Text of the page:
Murdering those people was not only pointless, but made things more difficult for Gephardt. It drew the attention of Kitty, Sherlock, and law enforcement and triggered their investigation into him. If the police had arrested Gephardt before he received the Fidel Files or was able to post them, his plot would have failed. Why would a man as careful as Gephardt take an unnecessary risk like that? It simply doesn’t make sense. And considering Kotite and Durning’s murders was what kicked off this entire story, that’s disappointing.
But anyway. The stress of trying to keep up with Gephardt at last prods Kitty into confronting Sherlock about his behavior to her. She angrily criticizes him for how cold he’s been to her since she told him about her baby, and accuses him of being angry with her because she’s quitting detective work. If being a detective is requisite to being Sherlock’s friend, then they’re over.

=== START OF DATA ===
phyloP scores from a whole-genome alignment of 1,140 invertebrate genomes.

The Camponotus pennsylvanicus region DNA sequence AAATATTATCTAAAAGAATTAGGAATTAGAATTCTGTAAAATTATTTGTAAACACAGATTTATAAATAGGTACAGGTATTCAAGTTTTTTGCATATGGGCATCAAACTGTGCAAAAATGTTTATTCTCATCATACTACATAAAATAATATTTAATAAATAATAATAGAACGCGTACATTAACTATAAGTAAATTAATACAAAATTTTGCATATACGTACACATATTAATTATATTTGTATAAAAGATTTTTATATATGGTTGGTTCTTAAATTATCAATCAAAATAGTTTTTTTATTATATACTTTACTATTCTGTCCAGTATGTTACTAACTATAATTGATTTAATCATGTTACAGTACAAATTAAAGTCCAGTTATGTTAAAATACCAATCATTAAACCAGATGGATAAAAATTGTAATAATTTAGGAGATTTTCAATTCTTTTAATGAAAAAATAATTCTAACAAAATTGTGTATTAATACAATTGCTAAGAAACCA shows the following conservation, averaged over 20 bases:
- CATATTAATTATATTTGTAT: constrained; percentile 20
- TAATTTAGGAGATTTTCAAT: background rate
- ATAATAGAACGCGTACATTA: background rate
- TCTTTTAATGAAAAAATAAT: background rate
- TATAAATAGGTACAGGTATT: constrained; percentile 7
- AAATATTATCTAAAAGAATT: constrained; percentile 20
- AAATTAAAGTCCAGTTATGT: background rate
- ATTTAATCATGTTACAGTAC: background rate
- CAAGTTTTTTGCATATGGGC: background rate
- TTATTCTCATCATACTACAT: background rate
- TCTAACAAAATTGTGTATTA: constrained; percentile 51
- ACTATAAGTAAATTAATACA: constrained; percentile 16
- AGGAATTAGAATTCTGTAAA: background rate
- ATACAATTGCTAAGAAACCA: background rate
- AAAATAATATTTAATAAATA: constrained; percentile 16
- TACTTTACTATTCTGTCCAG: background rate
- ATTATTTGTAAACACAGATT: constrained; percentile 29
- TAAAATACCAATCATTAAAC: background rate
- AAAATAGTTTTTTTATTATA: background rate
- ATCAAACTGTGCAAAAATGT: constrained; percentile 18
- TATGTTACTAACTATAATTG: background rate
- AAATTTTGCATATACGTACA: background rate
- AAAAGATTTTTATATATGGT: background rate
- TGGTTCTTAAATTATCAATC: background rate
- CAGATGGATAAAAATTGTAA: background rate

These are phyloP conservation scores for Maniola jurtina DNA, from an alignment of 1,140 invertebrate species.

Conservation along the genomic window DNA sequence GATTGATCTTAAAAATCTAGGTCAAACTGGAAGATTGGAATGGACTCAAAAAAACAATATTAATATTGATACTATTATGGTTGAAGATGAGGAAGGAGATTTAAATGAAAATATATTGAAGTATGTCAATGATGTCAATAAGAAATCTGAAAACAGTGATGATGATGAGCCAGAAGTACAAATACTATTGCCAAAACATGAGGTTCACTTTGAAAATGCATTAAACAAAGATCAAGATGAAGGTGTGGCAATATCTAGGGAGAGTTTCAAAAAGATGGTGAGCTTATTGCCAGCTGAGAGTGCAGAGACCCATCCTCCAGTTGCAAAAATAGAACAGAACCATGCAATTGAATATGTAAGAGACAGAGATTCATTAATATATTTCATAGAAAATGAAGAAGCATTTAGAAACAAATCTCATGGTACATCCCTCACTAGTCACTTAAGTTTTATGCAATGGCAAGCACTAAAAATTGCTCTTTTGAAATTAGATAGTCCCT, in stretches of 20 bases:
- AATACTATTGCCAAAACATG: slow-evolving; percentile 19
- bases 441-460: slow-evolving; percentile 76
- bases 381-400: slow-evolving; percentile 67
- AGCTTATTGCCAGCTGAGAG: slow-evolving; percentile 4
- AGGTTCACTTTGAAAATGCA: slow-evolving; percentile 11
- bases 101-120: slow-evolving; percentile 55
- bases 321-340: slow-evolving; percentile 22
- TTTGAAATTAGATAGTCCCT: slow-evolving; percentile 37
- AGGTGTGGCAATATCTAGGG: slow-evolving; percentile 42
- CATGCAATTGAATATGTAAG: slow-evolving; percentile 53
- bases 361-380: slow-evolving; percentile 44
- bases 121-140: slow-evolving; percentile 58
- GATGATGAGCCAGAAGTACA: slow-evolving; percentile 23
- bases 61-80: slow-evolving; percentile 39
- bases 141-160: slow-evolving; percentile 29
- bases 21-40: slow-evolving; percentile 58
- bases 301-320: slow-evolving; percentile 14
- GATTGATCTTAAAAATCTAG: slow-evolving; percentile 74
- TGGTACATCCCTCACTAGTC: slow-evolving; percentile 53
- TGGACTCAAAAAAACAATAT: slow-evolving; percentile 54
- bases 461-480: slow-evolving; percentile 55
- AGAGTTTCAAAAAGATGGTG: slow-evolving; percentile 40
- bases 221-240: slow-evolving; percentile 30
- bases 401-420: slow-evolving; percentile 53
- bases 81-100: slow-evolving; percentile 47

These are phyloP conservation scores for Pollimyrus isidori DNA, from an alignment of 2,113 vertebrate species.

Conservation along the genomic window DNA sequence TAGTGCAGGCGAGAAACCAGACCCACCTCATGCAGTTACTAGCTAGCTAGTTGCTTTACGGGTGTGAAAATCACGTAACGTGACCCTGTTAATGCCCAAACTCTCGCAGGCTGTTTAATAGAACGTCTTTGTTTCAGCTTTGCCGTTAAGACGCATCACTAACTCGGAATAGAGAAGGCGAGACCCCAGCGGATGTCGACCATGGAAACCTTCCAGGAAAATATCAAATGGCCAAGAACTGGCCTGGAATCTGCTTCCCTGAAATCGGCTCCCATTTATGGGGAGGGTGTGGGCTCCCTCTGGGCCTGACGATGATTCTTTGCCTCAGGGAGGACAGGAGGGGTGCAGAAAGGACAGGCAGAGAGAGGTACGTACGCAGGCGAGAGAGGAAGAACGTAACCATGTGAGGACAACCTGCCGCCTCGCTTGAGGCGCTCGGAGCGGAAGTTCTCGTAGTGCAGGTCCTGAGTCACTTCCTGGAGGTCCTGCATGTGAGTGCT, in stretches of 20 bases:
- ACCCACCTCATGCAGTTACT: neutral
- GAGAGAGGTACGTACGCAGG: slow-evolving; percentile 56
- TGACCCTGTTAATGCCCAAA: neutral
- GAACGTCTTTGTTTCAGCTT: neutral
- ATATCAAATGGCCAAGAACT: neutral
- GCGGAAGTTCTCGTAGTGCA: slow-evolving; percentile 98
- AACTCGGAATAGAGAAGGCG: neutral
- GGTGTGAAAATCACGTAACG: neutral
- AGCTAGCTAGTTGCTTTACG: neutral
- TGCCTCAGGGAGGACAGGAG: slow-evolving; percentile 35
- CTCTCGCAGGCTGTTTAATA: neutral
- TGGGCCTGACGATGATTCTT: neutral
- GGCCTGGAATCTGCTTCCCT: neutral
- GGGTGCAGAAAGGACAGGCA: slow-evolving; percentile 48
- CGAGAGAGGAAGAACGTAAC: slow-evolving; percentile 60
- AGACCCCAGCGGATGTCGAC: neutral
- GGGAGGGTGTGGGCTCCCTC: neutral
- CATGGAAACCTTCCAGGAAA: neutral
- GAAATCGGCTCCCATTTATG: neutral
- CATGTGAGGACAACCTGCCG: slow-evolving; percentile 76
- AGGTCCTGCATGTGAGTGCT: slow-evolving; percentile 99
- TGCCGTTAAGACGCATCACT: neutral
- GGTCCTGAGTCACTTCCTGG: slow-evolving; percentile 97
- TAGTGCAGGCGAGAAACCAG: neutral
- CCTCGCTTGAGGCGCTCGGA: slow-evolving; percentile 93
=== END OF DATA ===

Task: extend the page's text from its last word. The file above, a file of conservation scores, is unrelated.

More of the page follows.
Sherlock counters that he isn’t angry with her for quitting; he’s angry because when she fled the country two years ago, she never contacted him again, not to let her know that she was okay…and not to let her know that she had a baby. He’s happy that she’s happy, but he had thought their friendship meant more than that.
I have to say, I felt pretty vindicated by this part, as I was also frustrated by the fact that Kitty just completely vanished after she left, with barely any mention of her ever again. But I have a ton of thoughts about how Kitty and Sherlock’s relationship was represented in this episode, so I’m going to save it for the end so as to not clutter things up.
Sherlock thinks that the only way to ease the nation’s rising paranoia about the supposed proof of Iranian nuclear weapons is to get Gephardt to confess to faking the video. But before he can get to Gephardt himself, governmental forces find and take him down. Sherlock’s chances seem lost, until Sherlock realizes that Gephardt’s home has all the proof he needs that the video was faked. He assembles his proof and passes it on to various governmental sources. And that, rather underwhelmingly, is how the Gephardt plot is wrapped up. It’s just…suddenly over.